Despite tough new regulations aimed at lowering risk for banks, large financial institutions continue to find a way to finance subprime loans. Big Wall Street banks funnel money to high-risk borrowers by lending to other institutions who make the so-called subprime loans.
Wells Fargo, Citigroup and others pushed $345 billion to nonbank lenders, sometimes called “shadow banks,” from 2010 to 2017, according to a recent Wall Street Journal analysis.
Since the financial crisis, banks have gotten out of the subprime business as regulators have pushed for institutions to lower their risk profiles. One way to continue in the business has been by serving as a third party to the loans.
Banks insist that the loans are safer than direct subprime transactions. Wall Street was burned during the crisis when a wave of high-risk borrowers defaulted and caused securities that bundled the loans together to collapse.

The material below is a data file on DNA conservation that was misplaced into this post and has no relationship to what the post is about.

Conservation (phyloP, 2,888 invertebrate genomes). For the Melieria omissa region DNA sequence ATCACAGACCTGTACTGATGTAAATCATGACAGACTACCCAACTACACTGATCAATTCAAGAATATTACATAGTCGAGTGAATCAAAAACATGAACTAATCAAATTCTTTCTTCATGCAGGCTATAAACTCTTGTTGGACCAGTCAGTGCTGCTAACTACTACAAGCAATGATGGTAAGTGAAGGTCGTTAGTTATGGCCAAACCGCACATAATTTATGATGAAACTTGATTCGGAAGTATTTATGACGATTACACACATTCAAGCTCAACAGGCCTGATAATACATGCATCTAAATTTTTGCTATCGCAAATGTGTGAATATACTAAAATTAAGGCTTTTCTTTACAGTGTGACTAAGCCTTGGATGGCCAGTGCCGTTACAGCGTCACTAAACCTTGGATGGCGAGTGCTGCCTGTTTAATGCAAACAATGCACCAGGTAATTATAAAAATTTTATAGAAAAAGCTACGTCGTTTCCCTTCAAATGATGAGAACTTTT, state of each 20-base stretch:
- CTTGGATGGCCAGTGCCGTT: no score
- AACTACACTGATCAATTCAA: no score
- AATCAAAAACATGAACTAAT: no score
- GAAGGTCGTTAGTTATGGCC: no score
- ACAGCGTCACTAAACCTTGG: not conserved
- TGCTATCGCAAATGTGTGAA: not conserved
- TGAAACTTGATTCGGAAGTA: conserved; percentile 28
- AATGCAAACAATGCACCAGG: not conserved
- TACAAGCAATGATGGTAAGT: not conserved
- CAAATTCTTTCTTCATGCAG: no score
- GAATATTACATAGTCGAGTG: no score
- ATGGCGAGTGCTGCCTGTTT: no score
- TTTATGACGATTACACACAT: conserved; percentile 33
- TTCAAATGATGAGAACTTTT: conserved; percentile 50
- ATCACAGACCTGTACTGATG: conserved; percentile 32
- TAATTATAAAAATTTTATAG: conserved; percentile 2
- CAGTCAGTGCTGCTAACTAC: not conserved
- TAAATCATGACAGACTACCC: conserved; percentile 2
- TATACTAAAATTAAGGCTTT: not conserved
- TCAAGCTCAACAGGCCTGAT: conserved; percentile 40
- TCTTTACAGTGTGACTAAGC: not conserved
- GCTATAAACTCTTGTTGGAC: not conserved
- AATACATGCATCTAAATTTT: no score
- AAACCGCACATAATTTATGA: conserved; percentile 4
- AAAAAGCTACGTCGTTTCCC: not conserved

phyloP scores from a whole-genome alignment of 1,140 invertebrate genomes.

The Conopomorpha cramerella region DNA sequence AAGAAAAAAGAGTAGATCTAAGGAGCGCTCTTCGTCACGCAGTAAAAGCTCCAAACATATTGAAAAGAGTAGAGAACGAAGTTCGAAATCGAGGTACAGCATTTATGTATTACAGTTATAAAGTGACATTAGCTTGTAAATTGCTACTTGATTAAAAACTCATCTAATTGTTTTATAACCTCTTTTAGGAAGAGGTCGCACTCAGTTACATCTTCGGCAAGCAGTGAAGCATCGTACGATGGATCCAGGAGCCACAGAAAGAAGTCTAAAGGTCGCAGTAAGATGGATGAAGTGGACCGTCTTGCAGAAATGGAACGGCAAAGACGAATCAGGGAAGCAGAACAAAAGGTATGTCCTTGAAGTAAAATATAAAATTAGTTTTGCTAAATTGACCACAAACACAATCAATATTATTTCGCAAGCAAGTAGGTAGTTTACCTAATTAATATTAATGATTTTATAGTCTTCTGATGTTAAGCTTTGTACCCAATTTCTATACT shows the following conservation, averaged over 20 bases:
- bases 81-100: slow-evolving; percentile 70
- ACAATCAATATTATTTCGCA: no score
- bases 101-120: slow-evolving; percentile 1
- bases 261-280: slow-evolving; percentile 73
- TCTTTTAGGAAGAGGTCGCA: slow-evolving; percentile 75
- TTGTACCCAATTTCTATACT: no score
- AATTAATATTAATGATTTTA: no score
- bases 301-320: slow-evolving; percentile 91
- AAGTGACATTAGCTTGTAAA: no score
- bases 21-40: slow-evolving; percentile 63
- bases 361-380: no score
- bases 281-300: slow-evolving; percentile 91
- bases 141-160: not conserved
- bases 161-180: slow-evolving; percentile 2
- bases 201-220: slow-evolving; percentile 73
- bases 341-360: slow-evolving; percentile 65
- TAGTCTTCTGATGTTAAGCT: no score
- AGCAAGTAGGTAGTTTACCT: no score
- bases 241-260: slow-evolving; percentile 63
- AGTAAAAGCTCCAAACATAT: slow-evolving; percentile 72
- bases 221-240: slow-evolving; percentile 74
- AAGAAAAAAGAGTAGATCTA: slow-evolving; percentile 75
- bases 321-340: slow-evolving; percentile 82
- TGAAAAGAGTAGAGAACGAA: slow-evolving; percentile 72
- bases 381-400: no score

Direct lending to high-risk borrowers has dropped sharply over the years. In the fourth quarter of 2017, mortgages to borrowers with credit scores of less than 620 amounted to $20.4 billion, according to Federal Reserve data. At the peak of the crisis in the first quarter of 2007, that total was $114.6 billion.
By 2016, loans to nonbanks grew to the fourth-largest category of bank lending to companies, up from the 11th in 2012. Around that time, officials from the Office of the Comptroller of the Currency reviewed the exposure at more than a dozen banks.
According to bank executives, lending to nonbanks limits their exposure. One of the large recipients of these funds, Exeter Finance, services customers with an average credit score of 570. Exeter CEO Jason Grubb said that the firm’s clients have “consistently strong credit performance” and that “banks are well protected” from risk. The company received a $1.4 billion credit line from Wells, Citigroup, Barclays and Deutsche Bank.